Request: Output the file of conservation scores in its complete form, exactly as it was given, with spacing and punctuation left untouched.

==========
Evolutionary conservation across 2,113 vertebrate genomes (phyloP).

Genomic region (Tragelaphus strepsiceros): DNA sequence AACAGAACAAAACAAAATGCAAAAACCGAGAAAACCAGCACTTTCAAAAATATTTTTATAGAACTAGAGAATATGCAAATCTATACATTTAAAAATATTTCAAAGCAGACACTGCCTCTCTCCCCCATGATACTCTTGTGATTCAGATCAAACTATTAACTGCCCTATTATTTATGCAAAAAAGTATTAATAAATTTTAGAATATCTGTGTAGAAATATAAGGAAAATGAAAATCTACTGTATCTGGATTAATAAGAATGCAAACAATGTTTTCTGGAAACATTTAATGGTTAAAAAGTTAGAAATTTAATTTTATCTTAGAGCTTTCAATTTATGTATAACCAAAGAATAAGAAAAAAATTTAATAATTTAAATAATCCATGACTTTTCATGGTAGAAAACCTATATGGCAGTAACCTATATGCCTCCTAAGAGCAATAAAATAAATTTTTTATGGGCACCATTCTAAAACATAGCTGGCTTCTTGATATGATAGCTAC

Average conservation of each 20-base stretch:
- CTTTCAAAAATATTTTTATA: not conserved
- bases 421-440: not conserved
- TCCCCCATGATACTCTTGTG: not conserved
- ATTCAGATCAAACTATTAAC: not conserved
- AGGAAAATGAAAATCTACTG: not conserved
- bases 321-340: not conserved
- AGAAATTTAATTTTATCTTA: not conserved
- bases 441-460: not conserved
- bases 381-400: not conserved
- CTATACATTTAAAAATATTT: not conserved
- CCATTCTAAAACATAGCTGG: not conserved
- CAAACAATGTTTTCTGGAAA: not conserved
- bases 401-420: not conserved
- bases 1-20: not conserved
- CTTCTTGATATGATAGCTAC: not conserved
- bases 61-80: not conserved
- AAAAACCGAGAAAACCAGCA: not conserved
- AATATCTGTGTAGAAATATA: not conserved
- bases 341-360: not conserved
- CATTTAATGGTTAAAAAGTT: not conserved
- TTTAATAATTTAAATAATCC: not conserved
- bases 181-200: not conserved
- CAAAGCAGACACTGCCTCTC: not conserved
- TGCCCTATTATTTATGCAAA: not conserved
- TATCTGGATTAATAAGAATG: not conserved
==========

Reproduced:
Evolutionary conservation across 2,113 vertebrate genomes (phyloP).

Genomic region (Tragelaphus strepsiceros): DNA sequence AACAGAACAAAACAAAATGCAAAAACCGAGAAAACCAGCACTTTCAAAAATATTTTTATAGAACTAGAGAATATGCAAATCTATACATTTAAAAATATTTCAAAGCAGACACTGCCTCTCTCCCCCATGATACTCTTGTGATTCAGATCAAACTATTAACTGCCCTATTATTTATGCAAAAAAGTATTAATAAATTTTAGAATATCTGTGTAGAAATATAAGGAAAATGAAAATCTACTGTATCTGGATTAATAAGAATGCAAACAATGTTTTCTGGAAACATTTAATGGTTAAAAAGTTAGAAATTTAATTTTATCTTAGAGCTTTCAATTTATGTATAACCAAAGAATAAGAAAAAAATTTAATAATTTAAATAATCCATGACTTTTCATGGTAGAAAACCTATATGGCAGTAACCTATATGCCTCCTAAGAGCAATAAAATAAATTTTTTATGGGCACCATTCTAAAACATAGCTGGCTTCTTGATATGATAGCTAC

Average conservation of each 20-base stretch:
- CTTTCAAAAATATTTTTATA: not conserved
- bases 421-440: not conserved
- TCCCCCATGATACTCTTGTG: not conserved
- ATTCAGATCAAACTATTAAC: not conserved
- AGGAAAATGAAAATCTACTG: not conserved
- bases 321-340: not conserved
- AGAAATTTAATTTTATCTTA: not conserved
- bases 441-460: not conserved
- bases 381-400: not conserved
- CTATACATTTAAAAATATTT: not conserved
- CCATTCTAAAACATAGCTGG: not conserved
- CAAACAATGTTTTCTGGAAA: not conserved
- bases 401-420: not conserved
- bases 1-20: not conserved
- CTTCTTGATATGATAGCTAC: not conserved
- bases 61-80: not conserved
- AAAAACCGAGAAAACCAGCA: not conserved
- AATATCTGTGTAGAAATATA: not conserved
- bases 341-360: not conserved
- CATTTAATGGTTAAAAAGTT: not conserved
- TTTAATAATTTAAATAATCC: not conserved
- bases 181-200: not conserved
- CAAAGCAGACACTGCCTCTC: not conserved
- TGCCCTATTATTTATGCAAA: not conserved
- TATCTGGATTAATAAGAATG: not conserved